The Euro has slid to below to the dollar for the first time in 20 years, the first time since it became well established as a currency.
It reached parity with USD yesterday amid fears of a difficult winter for the Eurozone, with Russia potentially cutting off the gas supply to the continent amid the war on Ukraine.
Today it slid further still, with many seeing the dollar as a safer bet during times of uncertainty.
The stronger dollar has also been attributed to policies from the Federal Reserve (the US central bank) which has sharply raised rates.
One euro is now worth 0.99 dollars, having lost more than 10% since the beginning of 2022.
This is its lowest level since December 2002, just three years after the Euro was introduced.
Since 1999 it has usually kept above the dollar, except for dips in its first few years when it sank to a record low of $0.82 in October 2000.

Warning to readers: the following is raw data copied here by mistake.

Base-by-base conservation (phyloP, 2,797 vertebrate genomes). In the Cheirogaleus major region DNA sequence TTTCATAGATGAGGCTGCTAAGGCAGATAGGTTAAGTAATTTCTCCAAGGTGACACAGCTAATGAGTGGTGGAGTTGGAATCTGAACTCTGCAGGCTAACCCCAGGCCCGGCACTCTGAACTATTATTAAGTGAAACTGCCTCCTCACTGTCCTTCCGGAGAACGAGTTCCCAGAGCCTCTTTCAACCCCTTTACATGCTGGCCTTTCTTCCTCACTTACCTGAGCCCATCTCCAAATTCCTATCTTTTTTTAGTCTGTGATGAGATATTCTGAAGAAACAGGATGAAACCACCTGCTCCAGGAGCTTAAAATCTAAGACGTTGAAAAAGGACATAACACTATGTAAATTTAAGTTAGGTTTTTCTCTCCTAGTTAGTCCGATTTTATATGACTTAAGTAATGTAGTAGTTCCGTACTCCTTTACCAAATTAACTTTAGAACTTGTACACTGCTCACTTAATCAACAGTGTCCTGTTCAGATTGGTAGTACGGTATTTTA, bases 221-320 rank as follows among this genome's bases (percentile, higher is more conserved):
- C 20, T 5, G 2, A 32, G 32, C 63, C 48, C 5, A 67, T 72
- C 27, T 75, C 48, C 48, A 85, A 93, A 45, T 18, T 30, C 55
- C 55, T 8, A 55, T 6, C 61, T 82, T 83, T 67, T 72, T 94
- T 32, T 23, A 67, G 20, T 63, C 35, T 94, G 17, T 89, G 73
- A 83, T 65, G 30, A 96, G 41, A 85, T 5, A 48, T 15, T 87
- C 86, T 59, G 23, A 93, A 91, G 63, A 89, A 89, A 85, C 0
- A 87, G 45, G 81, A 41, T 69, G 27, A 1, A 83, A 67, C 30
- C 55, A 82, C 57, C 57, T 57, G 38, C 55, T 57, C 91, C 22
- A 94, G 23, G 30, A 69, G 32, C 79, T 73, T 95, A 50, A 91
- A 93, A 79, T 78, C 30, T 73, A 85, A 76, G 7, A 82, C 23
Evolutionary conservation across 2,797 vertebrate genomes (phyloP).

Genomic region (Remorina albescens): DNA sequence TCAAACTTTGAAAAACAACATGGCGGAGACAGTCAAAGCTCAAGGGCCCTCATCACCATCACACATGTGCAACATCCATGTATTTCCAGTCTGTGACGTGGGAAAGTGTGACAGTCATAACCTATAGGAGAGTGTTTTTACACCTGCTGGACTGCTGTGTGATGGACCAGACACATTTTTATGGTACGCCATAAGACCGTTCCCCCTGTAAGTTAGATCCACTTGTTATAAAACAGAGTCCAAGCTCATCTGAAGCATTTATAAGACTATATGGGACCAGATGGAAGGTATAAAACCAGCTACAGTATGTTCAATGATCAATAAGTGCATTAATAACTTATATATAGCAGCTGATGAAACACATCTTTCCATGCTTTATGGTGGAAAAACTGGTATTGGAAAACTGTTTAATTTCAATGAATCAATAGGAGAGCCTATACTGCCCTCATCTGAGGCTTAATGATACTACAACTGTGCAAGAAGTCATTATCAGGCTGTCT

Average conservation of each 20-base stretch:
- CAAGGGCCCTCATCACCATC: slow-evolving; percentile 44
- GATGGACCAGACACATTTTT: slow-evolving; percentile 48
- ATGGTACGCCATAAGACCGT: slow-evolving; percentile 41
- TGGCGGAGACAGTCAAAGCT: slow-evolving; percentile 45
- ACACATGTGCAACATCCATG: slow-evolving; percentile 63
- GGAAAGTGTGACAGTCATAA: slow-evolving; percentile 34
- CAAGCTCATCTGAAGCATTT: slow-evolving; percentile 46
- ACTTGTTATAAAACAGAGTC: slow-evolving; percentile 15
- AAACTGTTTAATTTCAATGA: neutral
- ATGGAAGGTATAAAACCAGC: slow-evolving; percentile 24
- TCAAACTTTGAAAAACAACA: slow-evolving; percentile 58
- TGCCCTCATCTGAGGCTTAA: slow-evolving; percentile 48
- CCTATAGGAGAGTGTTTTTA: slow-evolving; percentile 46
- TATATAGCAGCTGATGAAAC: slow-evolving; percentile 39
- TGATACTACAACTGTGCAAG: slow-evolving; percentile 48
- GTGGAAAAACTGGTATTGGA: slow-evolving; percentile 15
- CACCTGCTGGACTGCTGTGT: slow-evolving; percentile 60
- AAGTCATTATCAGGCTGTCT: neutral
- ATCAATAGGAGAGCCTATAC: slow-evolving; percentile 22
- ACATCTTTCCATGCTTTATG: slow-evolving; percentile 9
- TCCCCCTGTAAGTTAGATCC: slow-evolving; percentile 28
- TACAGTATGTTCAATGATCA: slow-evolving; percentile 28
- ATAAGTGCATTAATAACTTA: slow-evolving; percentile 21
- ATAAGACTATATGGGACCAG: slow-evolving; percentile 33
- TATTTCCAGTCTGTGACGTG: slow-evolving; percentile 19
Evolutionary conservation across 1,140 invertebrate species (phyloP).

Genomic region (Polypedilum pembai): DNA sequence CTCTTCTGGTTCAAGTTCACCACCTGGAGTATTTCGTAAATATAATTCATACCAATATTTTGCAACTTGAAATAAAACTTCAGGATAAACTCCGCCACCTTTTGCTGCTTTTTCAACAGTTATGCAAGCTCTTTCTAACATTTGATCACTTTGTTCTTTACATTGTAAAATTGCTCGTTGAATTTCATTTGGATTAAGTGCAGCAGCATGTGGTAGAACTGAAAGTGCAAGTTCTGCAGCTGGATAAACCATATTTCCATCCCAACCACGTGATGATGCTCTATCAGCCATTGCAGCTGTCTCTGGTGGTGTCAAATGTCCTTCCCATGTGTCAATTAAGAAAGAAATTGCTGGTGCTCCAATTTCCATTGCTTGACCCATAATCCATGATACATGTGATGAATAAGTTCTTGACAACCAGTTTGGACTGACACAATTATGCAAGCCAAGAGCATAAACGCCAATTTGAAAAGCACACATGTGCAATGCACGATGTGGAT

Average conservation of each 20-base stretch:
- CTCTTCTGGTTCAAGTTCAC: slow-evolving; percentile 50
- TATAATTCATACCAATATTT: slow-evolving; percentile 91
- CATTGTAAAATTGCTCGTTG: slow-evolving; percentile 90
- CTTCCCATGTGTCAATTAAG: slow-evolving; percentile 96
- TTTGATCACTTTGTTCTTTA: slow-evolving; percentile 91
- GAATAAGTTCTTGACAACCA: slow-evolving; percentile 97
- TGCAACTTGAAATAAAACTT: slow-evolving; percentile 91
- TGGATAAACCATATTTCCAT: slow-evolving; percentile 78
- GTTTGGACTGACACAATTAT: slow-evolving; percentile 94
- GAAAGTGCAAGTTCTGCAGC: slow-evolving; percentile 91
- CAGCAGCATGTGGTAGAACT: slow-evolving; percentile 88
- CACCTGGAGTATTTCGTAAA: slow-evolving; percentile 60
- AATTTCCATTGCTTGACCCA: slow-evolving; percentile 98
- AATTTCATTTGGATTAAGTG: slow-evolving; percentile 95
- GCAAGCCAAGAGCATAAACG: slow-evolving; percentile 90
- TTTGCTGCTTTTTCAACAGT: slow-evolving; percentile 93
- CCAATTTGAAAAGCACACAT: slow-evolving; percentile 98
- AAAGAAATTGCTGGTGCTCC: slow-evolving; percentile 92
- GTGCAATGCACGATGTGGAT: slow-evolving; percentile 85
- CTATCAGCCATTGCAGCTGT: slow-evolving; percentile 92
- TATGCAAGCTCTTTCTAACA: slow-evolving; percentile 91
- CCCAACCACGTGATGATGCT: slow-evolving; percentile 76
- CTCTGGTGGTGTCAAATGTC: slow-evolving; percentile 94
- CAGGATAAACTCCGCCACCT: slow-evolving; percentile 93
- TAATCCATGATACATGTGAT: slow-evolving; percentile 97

Americans seeking a trip to see Paris or Barcelona may appreciate their exchanged currency going further, but it could bring drawbacks for the US too.
It may become harder for US companies to sell goods overseas as they are proportionally more expensive, while it could benefit European companies exporting goods to the US.
But some consumers may welcome being able to buy imported goods for cheaper.
For Europeans, the weakened euro could worsen their difficulties getting fuel, as imported oil is priced in dollars.
Meanwhile in the US, inflation reached a new 40-year high of 9.1%, driven up by a spike in fuel costs, more expensive food and rent, and pricier cars and hotel rooms.
Annual inflation in the eurozone’s 19 countries is also high, hitting 8.6% in June, surging past the 8.1% recorded in May.
Inflation is now at its highest level since record keeping for the euro began in 1997.
Last month, Russia cut flows to 40% of the Nord Stream 1 pipeline carrying Russian gas to Germany.
German Economy Minister Robert Habeck said: ‘Based on the pattern we’ve seen, it would not be very surprising now if some small, technical detail is found and then they could say “now we can’t turn it on any more”.’
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